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Preparations for operations in Flanders began in 1915, with the doubling of the Hazebrouck–Ypres rail line and the building of a new line from Bergues–Proven which was doubled in early 1917. Progress on roads, rail lines, railheads and spurs in the Second Army zone was continuous and by mid-1917, gave the area the most efficient supply system of the BEF. Several plans and memoranda for a Flanders offensive were produced between January 1916 and May 1917, in which the writers tried to relate the offensive resources available to the terrain and the likely German defence. In early 1916, the importance of the capture of the Gheluvelt plateau for an advance further north was emphasised by Haig and the army commanders. On 14 February 1917, Colonel C. N. Macmullen of GHQ proposed that the plateau be taken by a mass tank attack, reducing the need for artillery; in April a reconnaissance by Captain G. le Q Martel found that the area was unsuitable for tanks. On 9 February, General Rawlinson, commander of the Fourth Army, suggested that Messines Ridge could be taken in one day and that the capture of the Gheluvelt plateau should be fundamental to the attack further north. He suggested that the southern attack from St. Yves to Mont Sorrel should come first and that Mont Sorrel to Steenstraat should be attacked within 48–72 hours. After discussions with Rawlinson and Plumer and the incorporation of Haig's changes, Macmullen submitted his memorandum on 14 February. With amendments the memorandum became the GHQ 1917 plan. A week after the Battle of Messines Ridge, Haig gave his objectives to his Army commanders: wearing out the enemy, securing the Belgian coast and connecting with the Dutch frontier by the capture of Passchendaele ridge, followed by an advance on Roulers and Operation Hush, an attack along the coast with an amphibious landing. If manpower and artillery were insufficient, only the first part of the plan might be fulfilled. On 30 April, Haig told Gough the Fifth Army commander, that he would lead the "Northern Operation" and the coastal force, although Cabinet approval for the offensive was not granted until 21 June.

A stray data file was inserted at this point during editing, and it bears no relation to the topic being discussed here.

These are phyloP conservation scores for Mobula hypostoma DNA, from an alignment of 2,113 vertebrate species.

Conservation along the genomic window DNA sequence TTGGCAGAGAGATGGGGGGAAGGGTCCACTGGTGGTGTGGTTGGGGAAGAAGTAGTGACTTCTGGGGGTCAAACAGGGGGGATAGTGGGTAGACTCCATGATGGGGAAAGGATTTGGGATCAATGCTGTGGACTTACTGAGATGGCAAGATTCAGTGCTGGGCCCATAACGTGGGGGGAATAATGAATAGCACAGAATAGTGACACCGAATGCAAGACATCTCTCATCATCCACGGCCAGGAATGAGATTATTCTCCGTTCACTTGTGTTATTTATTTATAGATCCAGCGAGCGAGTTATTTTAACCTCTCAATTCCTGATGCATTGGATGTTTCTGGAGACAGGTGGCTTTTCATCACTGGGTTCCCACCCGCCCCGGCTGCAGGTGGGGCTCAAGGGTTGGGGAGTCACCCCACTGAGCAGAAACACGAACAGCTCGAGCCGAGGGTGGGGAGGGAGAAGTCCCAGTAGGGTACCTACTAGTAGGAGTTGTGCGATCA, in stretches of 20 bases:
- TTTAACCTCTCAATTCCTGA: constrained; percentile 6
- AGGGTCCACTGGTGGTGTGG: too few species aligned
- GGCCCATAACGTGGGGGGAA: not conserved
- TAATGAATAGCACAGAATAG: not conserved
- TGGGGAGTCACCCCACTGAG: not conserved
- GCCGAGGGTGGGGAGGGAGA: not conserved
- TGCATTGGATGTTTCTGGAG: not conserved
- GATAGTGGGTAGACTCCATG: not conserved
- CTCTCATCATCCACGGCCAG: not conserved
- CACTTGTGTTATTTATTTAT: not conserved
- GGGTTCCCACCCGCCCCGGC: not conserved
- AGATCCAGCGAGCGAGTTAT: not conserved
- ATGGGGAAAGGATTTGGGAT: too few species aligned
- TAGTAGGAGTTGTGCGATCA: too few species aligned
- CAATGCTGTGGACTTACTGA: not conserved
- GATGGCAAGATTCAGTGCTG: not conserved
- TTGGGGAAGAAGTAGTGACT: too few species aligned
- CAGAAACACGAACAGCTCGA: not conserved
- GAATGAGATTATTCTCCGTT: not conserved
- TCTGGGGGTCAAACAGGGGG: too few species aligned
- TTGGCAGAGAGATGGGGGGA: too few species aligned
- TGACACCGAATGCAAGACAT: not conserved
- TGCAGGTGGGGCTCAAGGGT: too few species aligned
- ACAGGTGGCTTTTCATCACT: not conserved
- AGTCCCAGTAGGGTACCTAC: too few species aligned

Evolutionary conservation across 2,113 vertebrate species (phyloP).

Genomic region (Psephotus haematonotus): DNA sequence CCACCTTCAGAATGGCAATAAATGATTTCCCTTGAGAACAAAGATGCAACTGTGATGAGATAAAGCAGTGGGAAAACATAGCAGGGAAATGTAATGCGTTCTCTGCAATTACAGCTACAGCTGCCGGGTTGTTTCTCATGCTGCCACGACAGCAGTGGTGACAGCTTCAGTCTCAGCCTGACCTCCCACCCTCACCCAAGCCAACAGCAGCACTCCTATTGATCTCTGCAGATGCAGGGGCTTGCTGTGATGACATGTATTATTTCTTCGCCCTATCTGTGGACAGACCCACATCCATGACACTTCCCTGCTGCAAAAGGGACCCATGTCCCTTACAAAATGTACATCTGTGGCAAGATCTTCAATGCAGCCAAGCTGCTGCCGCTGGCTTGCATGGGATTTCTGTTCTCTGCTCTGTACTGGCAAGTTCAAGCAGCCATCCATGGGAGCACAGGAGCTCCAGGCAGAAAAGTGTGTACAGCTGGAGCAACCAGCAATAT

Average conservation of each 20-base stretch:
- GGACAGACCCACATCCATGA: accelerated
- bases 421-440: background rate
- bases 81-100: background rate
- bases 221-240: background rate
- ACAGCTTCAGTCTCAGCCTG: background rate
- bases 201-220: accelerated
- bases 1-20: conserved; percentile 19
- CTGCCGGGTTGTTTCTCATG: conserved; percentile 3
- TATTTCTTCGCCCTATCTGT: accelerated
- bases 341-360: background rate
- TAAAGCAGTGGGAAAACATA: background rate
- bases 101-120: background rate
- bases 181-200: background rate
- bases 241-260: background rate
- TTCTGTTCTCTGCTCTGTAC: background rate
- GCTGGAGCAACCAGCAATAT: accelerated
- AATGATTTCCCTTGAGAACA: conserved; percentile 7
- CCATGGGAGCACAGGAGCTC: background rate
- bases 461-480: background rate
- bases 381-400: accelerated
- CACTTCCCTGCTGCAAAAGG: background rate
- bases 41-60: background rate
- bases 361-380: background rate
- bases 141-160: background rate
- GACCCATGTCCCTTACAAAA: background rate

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>Preparations for operations in Flanders began in 1915, with the doubling of the Hazebrouck–Ypres rail line and the building of a new line from Bergues–Proven which was doubled in early 1917. Progress on roads, rail lines, railheads and spurs in the Second Army zone was continuous and by mid-1917, gave the area the most efficient supply system of the BEF. Several plans and memoranda for a Flanders offensive were produced between January 1916 and May 1917, in which the writers tried to relate the offensive resources available to the terrain and the likely German defence. ⇒フランドルでの作戦行動に対する準備は、1915年にアゼブルク‐イープル鉄道線とベルゲス‐プロヴェンからの新しい線の建設を倍増することから始まって、1917年前半にそれは2倍になった。第2方面軍地帯の道路、鉄道線、兵站駅、および付け出し道の進展は連続的で、1917年中頃までにはこの地域にBEFで最も効率的な供給システムをもたらした。フランドル攻撃のための幾つかの計画と覚え書が1916年1月と1917年5月の間で作成されたが、その作者らは利用できる攻撃資源とそこの地形を関連づけようとした。ドイツ軍守備隊も同様であった。 >In early 1916, the importance of the capture of the Gheluvelt plateau for an advance further north was emphasised by Haig and the army commanders. On 14 February 1917, Colonel C. N. Macmullen of GHQ proposed that the plateau be taken by a mass tank attack, reducing the need for artillery; in April a reconnaissance by Captain G. le Q Martel found that the area was unsuitable for tanks. ⇒1916年前半に、ヘイグと軍指揮官によって更なる北進のためのゲルヴェルト台地の事前攻略の重要性が強調された。1917年2月14日、GHQ(総参謀本部)のC.N.マクマレン大佐は、砲兵隊を減らし、大規模な戦車攻撃によってこの台地を攻略することを提案した。しかし4月に、G.ル・Q.マーテル大尉の斥候調査によって、この地域は戦車に不向きであることが分かった。 >On 9 February, General Rawlinson, commander of the Fourth Army, suggested that Messines Ridge could be taken in one day and that the capture of the Gheluvelt plateau should be fundamental to the attack further north. He suggested that the southern attack from St. Yves to Mont Sorrel should come first and that Mont Sorrel to Steenstraat should be attacked within 48–72 hours. After discussions with Rawlinson and Plumer and the incorporation of Haig's changes, Macmullen submitted his memorandum on 14 February. With amendments the memorandum became the GHQ ⇒1917年2月9日、第4方面軍の指揮官、ローリンソン将軍は、メッシネス・リッジが1日で奪取できるので、ゲルヴェルト台地を攻略し、それをさらに北への攻撃の基本とすべきである、と提案した。彼は、サン・イーブからモン・ソレルまでに至る南の攻撃を最初にするべきで、そして、モン・ソレルからステーンストラートまでを48–72時間以内で攻撃するように提案した。ローリンソンやプルーマーとの議論、およびヘイグの変更の組み入れの後、マクマレンは2月14日に彼の覚え書を提出した。それに改正を加えた覚え書が1917年のGHQ計画になった。 >A week after the Battle of Messines Ridge, Haig gave his objectives to his Army commanders: wearing out the enemy, securing the Belgian coast and connecting with the Dutch frontier by the capture of Passchendaele ridge, followed by an advance on Roulers and Operation Hush, an attack along the coast with an amphibious landing. If manpower and artillery were insufficient, only the first part of the plan might be fulfilled. On 30 April, Haig told Gough the Fifth Army commander, that he would lead the "Northern Operation" and the coastal force, although Cabinet approval for the offensive was not granted until 21 June. ⇒「メッシネス・リッジの戦い」の1週後に、ヘイグは彼の方面軍指揮官に、彼の目的を指示した。彼らは敵を疲弊させることでベルギーの海岸を守り、パッシェンダエレ尾根の占領によってオランダの国境につながり、ルーラーへの進軍へと続け、さらに「ハッシュ作戦行動」の陸海空共同の上陸による沿岸攻撃へと続けた。もし、人的資源と大砲が不十分であったら、計画の最初の部分だけしか成し遂げられなかったかもしれない。4月30日に、ヘイグは第5方面軍指揮官のゴフに「北部の作戦行動」と沿岸の軍団の指揮を伝えたが、実は、攻撃のための内閣承認は6月21日まで与えられなかった。

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